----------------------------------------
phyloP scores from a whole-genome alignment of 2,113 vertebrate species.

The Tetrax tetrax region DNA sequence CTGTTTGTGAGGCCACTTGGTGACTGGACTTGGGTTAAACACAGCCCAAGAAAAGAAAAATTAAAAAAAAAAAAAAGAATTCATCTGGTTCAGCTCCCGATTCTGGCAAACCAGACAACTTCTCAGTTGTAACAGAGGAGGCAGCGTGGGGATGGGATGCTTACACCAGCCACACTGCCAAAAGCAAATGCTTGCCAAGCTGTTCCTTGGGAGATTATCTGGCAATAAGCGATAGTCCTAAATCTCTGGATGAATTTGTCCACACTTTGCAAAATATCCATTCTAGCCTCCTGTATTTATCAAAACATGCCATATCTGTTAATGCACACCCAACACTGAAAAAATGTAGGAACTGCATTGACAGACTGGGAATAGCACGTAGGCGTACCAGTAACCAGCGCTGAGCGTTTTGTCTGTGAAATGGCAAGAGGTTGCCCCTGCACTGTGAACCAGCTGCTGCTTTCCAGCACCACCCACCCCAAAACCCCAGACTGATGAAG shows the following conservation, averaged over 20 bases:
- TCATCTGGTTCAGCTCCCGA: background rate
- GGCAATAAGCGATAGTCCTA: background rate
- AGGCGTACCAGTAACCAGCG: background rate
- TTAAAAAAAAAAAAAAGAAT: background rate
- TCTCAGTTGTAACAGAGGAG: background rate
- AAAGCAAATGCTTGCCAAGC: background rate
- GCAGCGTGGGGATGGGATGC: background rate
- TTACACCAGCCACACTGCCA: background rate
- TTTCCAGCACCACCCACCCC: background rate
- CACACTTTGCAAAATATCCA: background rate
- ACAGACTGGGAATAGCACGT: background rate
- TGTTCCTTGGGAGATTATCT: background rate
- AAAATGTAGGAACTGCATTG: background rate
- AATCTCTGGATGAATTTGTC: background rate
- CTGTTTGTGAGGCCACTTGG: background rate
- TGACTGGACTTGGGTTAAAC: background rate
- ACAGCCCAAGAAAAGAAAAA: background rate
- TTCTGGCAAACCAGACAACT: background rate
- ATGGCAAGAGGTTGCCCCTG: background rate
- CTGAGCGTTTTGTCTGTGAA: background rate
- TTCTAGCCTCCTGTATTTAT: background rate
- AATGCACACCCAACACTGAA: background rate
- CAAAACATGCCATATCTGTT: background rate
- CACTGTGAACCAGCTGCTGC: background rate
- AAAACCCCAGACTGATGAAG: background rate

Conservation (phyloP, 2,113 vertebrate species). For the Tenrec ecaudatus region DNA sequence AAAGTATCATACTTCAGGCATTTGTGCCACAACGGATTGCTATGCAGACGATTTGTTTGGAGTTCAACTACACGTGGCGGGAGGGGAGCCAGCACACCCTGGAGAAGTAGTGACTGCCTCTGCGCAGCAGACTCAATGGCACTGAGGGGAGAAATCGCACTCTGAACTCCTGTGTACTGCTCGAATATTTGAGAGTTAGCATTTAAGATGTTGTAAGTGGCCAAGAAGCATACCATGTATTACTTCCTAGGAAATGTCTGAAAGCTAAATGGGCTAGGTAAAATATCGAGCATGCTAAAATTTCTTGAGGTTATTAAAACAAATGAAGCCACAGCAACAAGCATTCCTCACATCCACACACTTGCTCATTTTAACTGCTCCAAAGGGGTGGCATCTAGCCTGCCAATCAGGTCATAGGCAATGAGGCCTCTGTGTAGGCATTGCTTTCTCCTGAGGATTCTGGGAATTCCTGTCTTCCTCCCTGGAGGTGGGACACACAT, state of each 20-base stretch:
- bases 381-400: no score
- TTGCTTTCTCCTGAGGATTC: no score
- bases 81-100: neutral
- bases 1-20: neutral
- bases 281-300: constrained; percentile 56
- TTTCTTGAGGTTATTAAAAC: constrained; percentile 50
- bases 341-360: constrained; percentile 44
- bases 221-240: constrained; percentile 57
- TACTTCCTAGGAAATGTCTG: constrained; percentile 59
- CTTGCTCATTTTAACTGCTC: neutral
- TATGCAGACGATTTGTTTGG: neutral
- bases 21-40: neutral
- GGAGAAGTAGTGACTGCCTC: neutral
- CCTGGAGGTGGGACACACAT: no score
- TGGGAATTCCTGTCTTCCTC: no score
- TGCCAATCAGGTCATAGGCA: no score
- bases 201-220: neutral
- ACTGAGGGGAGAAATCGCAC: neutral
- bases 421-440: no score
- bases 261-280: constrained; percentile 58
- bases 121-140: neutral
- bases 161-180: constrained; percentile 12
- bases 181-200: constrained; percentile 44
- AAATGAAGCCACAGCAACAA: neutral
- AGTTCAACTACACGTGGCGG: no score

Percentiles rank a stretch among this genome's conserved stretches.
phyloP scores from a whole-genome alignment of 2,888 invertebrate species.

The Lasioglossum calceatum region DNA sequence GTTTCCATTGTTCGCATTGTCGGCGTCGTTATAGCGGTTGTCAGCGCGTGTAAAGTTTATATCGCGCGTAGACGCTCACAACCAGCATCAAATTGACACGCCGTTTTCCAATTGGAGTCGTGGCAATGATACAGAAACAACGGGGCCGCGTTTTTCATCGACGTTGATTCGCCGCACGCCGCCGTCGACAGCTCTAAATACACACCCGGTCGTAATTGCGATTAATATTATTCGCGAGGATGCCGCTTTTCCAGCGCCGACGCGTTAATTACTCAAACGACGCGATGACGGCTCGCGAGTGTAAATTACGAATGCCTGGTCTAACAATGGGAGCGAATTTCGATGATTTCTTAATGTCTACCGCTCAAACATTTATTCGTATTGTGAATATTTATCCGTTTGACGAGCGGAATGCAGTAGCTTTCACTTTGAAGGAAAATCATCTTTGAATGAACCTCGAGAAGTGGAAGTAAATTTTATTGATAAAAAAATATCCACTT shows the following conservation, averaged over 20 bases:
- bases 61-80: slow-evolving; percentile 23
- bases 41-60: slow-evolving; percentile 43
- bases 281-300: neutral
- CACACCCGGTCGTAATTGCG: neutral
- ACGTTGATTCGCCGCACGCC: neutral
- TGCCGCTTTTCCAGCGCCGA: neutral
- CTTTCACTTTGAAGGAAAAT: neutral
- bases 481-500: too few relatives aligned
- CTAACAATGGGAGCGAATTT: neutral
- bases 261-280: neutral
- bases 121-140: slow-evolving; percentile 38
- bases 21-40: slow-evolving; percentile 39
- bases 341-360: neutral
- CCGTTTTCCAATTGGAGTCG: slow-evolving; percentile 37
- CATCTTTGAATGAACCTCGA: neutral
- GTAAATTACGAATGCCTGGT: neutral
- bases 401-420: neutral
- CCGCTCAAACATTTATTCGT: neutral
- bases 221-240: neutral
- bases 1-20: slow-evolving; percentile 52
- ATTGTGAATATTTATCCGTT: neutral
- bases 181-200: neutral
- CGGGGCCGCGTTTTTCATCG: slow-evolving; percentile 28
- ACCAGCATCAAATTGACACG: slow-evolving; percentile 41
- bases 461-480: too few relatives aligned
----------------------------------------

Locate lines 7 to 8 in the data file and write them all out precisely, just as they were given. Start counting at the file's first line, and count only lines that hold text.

- TCTCAGTTGTAACAGAGGAG: background rate
- AAAGCAAATGCTTGCCAAGC: background rate